Appellants then appealed to the Belknap County Superior Court under N.H.Rev.Stat.Ann. 36:34(v), which provides that a reviewing court "may reverse ... when the Court is persuaded by the balance of probabilities ... that [a planning board's] decision is unreasonable." The court-appointed master found that the Board's denial of Cedar's application was indeed unreasonable and ordered that it be reversed. However, the master also found that the Board had acted in good faith, attributing its treatment of Cedar's application to the newness and complexity of the problems it presented. The superior court approved the master's findings in April 1982, as did the New Hampshire Supreme Court in June 1982, on an appeal taken by appellees. But appellants' victory was to no avail, as the Trust lost its tract and Cedar lost its option by foreclosure in October 1982.


Appellants claim that the actions of appellees were unreasonable and arbitrary, depriving them of their property in violation of their fourteenth amendment right to procedural and substantive due process. Appellants further assert that appellees deprived them of their property without just compensation in violation of their rights under the taking clause of the fifth amendment. The district court ruled that appellants had not stated a cause of action on the facts alleged. We agree with the court's analysis and its conclusions.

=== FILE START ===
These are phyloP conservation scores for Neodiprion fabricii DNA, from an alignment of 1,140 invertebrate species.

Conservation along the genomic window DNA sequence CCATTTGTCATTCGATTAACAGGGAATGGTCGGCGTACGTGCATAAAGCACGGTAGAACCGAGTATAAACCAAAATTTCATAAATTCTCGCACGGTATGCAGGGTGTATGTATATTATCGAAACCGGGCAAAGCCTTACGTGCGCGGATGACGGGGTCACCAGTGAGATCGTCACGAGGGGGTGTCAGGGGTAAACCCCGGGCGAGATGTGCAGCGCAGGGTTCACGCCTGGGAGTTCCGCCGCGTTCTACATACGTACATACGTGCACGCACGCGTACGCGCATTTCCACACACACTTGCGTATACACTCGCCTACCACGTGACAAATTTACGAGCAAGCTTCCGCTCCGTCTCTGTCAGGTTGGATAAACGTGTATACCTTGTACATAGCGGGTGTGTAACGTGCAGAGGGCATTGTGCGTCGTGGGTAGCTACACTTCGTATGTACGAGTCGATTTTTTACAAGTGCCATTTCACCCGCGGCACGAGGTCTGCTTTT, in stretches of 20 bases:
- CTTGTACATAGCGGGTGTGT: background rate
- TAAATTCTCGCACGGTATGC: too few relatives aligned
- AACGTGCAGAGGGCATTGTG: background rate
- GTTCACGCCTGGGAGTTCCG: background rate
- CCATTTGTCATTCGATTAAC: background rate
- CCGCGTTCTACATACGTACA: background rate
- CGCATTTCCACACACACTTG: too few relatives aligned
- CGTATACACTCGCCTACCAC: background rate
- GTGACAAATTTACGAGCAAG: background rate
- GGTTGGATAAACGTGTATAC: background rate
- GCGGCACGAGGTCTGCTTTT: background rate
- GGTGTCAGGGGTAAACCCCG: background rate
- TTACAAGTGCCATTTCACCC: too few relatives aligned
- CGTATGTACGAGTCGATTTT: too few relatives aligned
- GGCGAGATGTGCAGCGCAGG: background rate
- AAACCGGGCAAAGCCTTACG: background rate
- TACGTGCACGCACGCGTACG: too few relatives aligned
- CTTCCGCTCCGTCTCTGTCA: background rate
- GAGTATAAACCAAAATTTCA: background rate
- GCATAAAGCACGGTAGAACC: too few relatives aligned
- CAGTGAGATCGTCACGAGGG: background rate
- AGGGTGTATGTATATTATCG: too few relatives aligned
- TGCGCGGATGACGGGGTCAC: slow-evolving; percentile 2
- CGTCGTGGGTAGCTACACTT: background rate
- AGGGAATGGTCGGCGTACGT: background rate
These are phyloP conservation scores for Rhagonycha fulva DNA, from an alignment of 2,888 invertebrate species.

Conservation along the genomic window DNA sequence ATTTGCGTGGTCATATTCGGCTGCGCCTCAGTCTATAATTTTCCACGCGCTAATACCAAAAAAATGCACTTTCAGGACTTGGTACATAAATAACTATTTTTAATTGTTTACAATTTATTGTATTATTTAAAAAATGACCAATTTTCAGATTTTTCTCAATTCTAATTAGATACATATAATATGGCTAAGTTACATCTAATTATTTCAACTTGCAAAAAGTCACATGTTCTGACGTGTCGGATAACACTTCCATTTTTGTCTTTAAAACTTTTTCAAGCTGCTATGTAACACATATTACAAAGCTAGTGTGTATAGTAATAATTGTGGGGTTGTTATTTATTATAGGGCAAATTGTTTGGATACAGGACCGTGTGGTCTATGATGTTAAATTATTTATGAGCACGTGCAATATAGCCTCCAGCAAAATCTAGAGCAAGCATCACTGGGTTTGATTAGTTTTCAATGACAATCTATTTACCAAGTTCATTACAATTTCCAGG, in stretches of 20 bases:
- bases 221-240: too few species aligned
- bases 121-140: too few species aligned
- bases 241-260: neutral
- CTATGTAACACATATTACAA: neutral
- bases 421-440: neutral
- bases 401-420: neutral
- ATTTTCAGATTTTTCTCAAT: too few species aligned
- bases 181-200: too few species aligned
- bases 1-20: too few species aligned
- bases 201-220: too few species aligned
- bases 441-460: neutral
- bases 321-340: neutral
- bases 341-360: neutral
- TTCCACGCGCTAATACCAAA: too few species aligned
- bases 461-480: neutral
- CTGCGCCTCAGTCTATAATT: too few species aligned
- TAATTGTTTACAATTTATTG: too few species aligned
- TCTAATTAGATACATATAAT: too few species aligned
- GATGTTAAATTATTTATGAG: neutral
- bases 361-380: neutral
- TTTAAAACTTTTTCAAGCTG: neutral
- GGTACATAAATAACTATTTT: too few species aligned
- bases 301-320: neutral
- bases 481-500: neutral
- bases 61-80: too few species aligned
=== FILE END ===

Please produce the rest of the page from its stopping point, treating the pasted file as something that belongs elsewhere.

Appellants were not denied due process. New Hampshire law provided them with the right to appeal to the courts from the Board's denial of a permit. When they appealed, their contentions were heard and, indeed, relief was ordered in their favor. It is true that judicial correction took time, but the passage of time is an inevitable part of procedural due process. Expense and collateral injury may unfortunately result if one is forced to appeal in order to secure one's rights, but it is hard to see how this kind of harm can be eliminated. To permit the members of a lower tribunal, whether a planning board or other administrative or judicial body, to be haled into court every time they are later found to have erred would create a whole new range of problems outstripping those the procedure would be intended to resolve.